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I want to use rsync to compare two directories and its file contents and transfer it to a new empty directory. So i have created a small POC:

OLD/
...main.js

NEW/
...main.js

CHANGES/

The main.js file in NEW and OLD are identical and have the same checksum. However when I use:

rsync -rvcm --compare-dest=OLD/ NEW/ CHANGES/

the main.js file still gets copied to the CHANGES folder. How can I ensure it doesn't do that? I only want to copy the files, which have a different checksum.

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--compare-dest=DIR

[…]

If DIR is a relative path, it is relative to the destination directory. […]

(source: man 1 rsync)

In your command

rsync -rvcm --compare-dest=OLD/ NEW/ CHANGES/

OLD/ is a relative path. The destination directory is CHANGES/. OLD/ being "relative to the destination directory" means it's in fact CHANGES/OLD/ with respect to the current working directory. This directory most likely does not exist in your setup. Even if it exists, it's not the directory you mean anyway.

You mean OLD/ in the current working directory, which can be referred to as CHANGES/../OLD/. The part relative to CHANGES/ is ../OLD/, therefore:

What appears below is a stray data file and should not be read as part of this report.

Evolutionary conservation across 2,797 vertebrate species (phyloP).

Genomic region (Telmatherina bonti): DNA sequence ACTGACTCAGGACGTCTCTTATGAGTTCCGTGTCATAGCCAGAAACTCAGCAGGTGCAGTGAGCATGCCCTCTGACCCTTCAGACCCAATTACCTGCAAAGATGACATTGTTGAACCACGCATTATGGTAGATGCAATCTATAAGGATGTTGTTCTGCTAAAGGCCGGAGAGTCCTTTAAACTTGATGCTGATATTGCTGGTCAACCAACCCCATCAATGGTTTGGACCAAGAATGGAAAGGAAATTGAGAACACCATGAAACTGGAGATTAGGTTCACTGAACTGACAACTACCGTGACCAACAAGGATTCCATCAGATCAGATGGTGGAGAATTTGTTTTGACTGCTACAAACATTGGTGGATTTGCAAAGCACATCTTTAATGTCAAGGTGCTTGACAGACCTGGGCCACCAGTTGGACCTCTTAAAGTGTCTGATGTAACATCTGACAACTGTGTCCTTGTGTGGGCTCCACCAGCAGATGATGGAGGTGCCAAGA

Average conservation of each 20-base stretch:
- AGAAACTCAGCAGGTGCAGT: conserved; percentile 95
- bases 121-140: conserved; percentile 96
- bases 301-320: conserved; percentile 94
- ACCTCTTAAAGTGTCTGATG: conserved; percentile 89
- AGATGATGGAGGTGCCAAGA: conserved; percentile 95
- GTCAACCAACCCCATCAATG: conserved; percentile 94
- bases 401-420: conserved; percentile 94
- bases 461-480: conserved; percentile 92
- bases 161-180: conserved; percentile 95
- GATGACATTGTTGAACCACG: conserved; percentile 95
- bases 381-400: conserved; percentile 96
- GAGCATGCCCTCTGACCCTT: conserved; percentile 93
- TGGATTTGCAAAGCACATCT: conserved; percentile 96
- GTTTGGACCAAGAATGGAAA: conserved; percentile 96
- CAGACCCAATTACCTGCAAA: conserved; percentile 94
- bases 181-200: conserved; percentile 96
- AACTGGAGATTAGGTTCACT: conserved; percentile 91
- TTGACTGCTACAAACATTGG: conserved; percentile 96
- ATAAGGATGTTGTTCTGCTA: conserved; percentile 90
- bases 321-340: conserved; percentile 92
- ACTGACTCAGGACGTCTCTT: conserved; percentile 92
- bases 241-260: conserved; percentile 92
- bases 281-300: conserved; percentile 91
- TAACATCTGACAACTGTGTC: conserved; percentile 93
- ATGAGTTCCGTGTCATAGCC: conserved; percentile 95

rsync -rvcm --compare-dest=../OLD/ NEW/ CHANGES/

Note if CHANGES is a symbolic link to a directory then CHANGES/../ is not necessarily ./ (compare Why does ls .. show real parent content when I'm inside a symbolic link directory?). In this case CHANGES/../OLD/ does not mean OLD/. Build the --compare-dest=… argument according to the physical directory structure.

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Generally, it's better to include timestamps and stop mandating a checksum

rsync -rtvm --compare-dest=OLD/ NEW/ CHANGES/

If you are copying between Linux-native filesystems you may want to use -a instead of -rt.

Since you're using local copies (NEW/ and CHANGES/ appear to be on the same system) there's no point in verifying with a checksum - it's going to be much the same speed simply to copy the file anyway.

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  • Well the thing is, I want a mechanism to compare two folders and its file contents and only copy the different files to the "CHANGES" directory. That's why I guess I need the checksum verification, because in this PoC the main.js shouldn't be copied, since the content/checksum is the same. Jun 7 at 11:41
  • The first time this command I've suggested will copy everything because it needs to catch up with the timestamps, and copying between two local filesystems makes checksum validation pointless in the face of a simple copy. The second time the command runs it will skip anything and everything it reckons hasn't been changed. Why not try it on a small subset of your files, or better still on a throw-away sample of them
    – roaima
    Jun 7 at 13:09

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